If an LLP is VAT registered, the LLP is responsible for filing VAT Returns with HMRC and paying its VAT bills.

What rights and responsibilities do partners have?

An LLP is a body corporate (an incorporated business), which means that it is a separate legal entity and provides limited liability to its partners (members). Owing to the flexible organisational structure of an LLP, members can assign rights, responsibilities, and profit distribution however they see fit, provided all members are in agreement.

These provisions are normally set out in an LLP agreement and must be in accordance with the LLP Act 2000 and all other relevant legislation.

Can another company be a partner in an LLP?

It is possible to appoint another company (a 'corporate body') as a partner (member) of an LLP. In such instances, the company would be liable to Corporation Tax on any profit received from the LLP, which can then be withdrawn from the company as dividends.

What are the legal requirements of an LLP?

The legal requirements of an LLP include:

  • Incorporating (registering) with Companies House under the LLP Act 2000
  • Registering a unique LLP name
  • Having a minimum of two LLP members (partners) at all times
  • Appointing at least two partners as ‘designated’ members
  • Maintaining a registered office in the same UK jurisdiction as incorporation
  • Using the LLP for commercial purposes (i.e., it cannot be a non-profit or charity)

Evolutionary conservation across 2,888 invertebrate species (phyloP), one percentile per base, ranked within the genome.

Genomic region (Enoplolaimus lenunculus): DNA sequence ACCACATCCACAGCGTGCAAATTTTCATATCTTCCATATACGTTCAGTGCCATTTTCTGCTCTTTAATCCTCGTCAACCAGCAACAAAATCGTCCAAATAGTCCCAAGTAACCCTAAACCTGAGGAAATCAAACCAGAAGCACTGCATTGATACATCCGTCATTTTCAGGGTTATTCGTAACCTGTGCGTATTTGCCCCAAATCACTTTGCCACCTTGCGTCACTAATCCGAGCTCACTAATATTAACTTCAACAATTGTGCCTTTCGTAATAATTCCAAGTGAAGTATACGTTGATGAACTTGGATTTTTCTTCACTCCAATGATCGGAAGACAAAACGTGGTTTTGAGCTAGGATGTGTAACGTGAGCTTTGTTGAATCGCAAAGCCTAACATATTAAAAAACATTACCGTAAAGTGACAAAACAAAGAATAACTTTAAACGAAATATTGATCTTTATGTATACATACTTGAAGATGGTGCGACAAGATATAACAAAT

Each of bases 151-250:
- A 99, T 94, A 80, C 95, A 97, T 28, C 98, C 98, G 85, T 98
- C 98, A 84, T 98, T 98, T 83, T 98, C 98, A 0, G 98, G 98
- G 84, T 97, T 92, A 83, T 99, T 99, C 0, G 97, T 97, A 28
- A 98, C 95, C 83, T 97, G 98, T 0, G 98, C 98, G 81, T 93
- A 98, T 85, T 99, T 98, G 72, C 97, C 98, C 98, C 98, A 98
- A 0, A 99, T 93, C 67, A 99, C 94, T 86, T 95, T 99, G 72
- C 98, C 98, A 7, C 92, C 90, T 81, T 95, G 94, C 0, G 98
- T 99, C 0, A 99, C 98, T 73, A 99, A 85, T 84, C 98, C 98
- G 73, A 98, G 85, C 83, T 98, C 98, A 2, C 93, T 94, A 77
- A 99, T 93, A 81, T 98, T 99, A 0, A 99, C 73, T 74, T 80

• Meeting all statutory administrative obligations

It is the legal responsibility of designated members to ensure that the LLP meets all of these requirements.

What are the administrative requirements of an LLP?

LLPs are subject to many of the same administrative rules as limited companies. They must file annual confirmation statements and annual accounts with Companies House, register the LLP for Self Assessment, and file Partnership Tax Returns with HMRC. Some LLPs may need to register for VAT.

Each LLP member must also register for Self Assessment and file a personal tax return with HMRC each year.

What is an LLP agreement?

An LLP agreement is an optional legal contract between members of an LLP, which sets out the rights, duties, and responsibilities of each member; their relationship between each other; their investment, liability, and profit entitlement; and the rules for running the partnership.

How do I form an LLP?

To form an LLP in the UK, you need to complete an application to incorporate at Companies House. The easiest way to do this is online through Rapid Formations, using our exclusive LLP package, which costs just £29.99 (+VAT) and includes an optional LLP agreement.

Simply spend a few minutes entering the required information on the application form, then one of our specialist team members will carry out a pre-submission review (which reduces the risk of rejection) before it is sent to Companies House. Once approved (usually within 3-6 business hours), you will receive copies of your LLP documents and you can begin trading at any point.